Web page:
John Stuart Mill celebrated his 200th birthday the day-before-yesterday.
Chris Dillow at Stumbling and Mumbling has a timely reminder of Mill's liking for worker co-operatives: He says
"Mill's vision ... is not that of state-owned enterprises. Government management, he said, is "proverbially jobbing, careless, and ineffective.". Instead, it's a vision of worker co-ops. And what's more, of co-ops that compete against each other:"
He quotes Mill saying...
"While I agree and sympathize with Socialists in [the] practical portion of their aims, I utterly dissent from the most conspicuous and vehement part of their teaching, their declamations against competition...They forget that wherever competition is not, monopoly is; and that monopoly, in all its forms, is the taxation of the industrious for the support of indolence, if not of plunder. They forget, too, that with the exception of competition among labourers, all other competition is for the benefit of the labourers, by cheapening the articles they consume."I'd suggest that there is a common model of worker co-operative that privileges indolence at the expense of the industrious. This was one of the problems that I heard discussed a few times at the annual Co-operative Congress in Manchester at the weekend.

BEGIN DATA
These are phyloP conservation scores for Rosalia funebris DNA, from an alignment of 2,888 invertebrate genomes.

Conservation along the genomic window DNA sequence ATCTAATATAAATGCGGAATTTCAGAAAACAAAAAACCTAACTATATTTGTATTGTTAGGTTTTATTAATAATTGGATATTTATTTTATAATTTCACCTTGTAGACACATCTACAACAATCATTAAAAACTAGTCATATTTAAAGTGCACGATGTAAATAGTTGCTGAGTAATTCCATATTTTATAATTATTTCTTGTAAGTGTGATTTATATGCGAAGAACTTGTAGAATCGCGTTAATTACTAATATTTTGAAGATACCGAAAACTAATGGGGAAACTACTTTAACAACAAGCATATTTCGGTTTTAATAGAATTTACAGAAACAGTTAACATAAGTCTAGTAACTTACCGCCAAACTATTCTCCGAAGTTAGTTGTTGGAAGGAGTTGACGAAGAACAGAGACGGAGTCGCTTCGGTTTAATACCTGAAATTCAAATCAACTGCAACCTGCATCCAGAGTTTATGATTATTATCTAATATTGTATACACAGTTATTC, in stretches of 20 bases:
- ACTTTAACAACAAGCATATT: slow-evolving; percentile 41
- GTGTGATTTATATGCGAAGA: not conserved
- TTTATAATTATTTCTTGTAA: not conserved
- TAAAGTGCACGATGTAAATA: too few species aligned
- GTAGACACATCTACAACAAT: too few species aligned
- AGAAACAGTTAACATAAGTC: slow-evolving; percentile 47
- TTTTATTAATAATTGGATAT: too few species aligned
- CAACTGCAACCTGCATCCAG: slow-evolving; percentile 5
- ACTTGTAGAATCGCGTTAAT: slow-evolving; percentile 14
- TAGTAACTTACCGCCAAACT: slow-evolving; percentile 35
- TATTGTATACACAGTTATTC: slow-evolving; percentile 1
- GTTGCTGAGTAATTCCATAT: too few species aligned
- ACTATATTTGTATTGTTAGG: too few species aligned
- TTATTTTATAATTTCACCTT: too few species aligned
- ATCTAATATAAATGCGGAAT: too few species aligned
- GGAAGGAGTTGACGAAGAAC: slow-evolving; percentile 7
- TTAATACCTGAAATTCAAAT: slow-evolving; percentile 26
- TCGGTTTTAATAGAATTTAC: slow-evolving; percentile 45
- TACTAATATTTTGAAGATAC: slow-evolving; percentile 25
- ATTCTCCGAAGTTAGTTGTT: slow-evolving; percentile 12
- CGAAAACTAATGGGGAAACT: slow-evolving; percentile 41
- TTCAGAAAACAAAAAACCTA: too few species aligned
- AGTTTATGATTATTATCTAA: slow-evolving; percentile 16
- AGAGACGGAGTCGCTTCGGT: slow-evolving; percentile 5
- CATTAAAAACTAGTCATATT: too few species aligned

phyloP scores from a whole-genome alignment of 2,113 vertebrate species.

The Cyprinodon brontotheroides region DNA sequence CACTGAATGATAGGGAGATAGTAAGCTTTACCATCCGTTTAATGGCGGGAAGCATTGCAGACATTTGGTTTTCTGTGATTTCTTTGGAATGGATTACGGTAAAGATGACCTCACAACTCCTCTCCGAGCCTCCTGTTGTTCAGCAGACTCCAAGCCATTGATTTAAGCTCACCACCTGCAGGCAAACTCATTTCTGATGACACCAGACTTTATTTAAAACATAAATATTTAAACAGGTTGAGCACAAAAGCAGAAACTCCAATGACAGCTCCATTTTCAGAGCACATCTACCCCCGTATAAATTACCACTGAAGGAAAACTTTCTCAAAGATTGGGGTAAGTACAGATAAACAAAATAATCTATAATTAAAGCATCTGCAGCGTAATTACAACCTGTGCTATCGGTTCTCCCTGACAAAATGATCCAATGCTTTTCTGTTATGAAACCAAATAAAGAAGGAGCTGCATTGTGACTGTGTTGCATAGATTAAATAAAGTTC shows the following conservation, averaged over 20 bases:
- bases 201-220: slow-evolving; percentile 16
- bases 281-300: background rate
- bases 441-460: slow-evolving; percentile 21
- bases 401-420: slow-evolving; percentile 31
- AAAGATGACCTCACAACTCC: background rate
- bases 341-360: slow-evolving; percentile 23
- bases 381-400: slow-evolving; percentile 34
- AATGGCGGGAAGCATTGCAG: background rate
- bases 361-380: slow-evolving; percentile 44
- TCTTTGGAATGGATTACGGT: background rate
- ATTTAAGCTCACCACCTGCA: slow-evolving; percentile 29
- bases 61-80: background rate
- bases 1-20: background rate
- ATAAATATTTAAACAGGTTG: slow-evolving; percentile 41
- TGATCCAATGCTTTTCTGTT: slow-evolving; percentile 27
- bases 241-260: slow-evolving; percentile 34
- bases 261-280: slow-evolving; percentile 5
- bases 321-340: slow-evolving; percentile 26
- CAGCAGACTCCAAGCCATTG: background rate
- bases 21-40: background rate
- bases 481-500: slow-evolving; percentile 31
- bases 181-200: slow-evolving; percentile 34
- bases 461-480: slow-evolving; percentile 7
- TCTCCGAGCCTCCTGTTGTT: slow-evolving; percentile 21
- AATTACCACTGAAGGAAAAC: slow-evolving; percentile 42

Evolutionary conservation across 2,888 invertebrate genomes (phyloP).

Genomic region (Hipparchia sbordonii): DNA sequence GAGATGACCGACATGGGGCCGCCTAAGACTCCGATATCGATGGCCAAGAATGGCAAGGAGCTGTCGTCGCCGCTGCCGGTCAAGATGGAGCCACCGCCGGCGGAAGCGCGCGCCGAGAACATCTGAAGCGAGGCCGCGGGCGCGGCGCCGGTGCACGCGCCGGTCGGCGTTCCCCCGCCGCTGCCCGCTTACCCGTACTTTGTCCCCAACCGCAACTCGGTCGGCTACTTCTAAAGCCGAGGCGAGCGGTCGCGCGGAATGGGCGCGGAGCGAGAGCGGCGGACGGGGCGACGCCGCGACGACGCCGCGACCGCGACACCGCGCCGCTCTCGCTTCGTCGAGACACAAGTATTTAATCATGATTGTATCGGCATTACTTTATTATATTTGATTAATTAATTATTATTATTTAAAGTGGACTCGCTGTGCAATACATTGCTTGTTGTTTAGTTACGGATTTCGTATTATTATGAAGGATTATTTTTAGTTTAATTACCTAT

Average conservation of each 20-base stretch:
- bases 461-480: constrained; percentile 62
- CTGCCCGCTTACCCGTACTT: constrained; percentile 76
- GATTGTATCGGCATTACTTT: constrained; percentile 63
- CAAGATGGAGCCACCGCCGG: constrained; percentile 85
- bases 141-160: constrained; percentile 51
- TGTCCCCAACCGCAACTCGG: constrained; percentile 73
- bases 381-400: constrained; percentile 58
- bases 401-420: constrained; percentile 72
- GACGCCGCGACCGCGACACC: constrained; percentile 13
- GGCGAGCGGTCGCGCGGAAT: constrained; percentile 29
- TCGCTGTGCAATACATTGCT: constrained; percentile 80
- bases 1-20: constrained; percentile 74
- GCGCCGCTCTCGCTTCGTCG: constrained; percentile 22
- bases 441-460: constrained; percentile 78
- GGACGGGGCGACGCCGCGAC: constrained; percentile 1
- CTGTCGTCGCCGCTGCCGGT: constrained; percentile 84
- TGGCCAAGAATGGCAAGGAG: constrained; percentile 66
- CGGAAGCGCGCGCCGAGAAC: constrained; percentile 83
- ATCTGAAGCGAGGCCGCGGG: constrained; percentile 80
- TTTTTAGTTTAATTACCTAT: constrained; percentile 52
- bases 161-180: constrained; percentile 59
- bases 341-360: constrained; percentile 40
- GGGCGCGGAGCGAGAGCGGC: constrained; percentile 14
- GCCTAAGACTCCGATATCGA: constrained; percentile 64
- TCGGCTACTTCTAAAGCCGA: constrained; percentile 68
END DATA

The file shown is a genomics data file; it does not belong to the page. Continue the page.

And one of the most important challenges that the left can address itself to, is how can industrial democracy demonstrate it's potential to be the most effective way to provide services and organise production.
I'm not a journalist - I suspect that I could find answers to some of these questions in annual reports if I had time. But I've tried this line of reasoning out with a number of people who are paid to defend the Co-Operative Group's corporate position, and I've never had anything like a decent reply. So here goes.
I'd also raise a few questions about consumer co-operatives as well (while I'm on the subject of the congress). Here's a little exercise for you to try.
- Find your nearest Co-Op shop
- Ask for details of membership. Ask "how can I join?"
- Keep asking until you find a member of staff that has the first idea of what you are talking about. This will involve speaking to a completely baffled store manager in many cases.
In the case of my local Co-op, they are slightly more expensive, the staff don't ever last long and the standard of staff training is clearly below that of other supermarkets.
The product range is fairly shoddy (my local corner shop often offers more choice - and someone I can talk to about what I'd like the shop to do). They just survive because they don't have to fork over dividends to shareholders - like, say Tesco. They can pay this cash (if there are any profits) to their managers instead.
These co-ops aren't even having to provide any noticeable value to anyone apart from the senior managers who are largely unaccountable. They do the reputation of co-operatives more harm than good.
I wonder if anyone has ever compared the quality of management in the major retail co-ops with the other large chains? I'd like to see that report.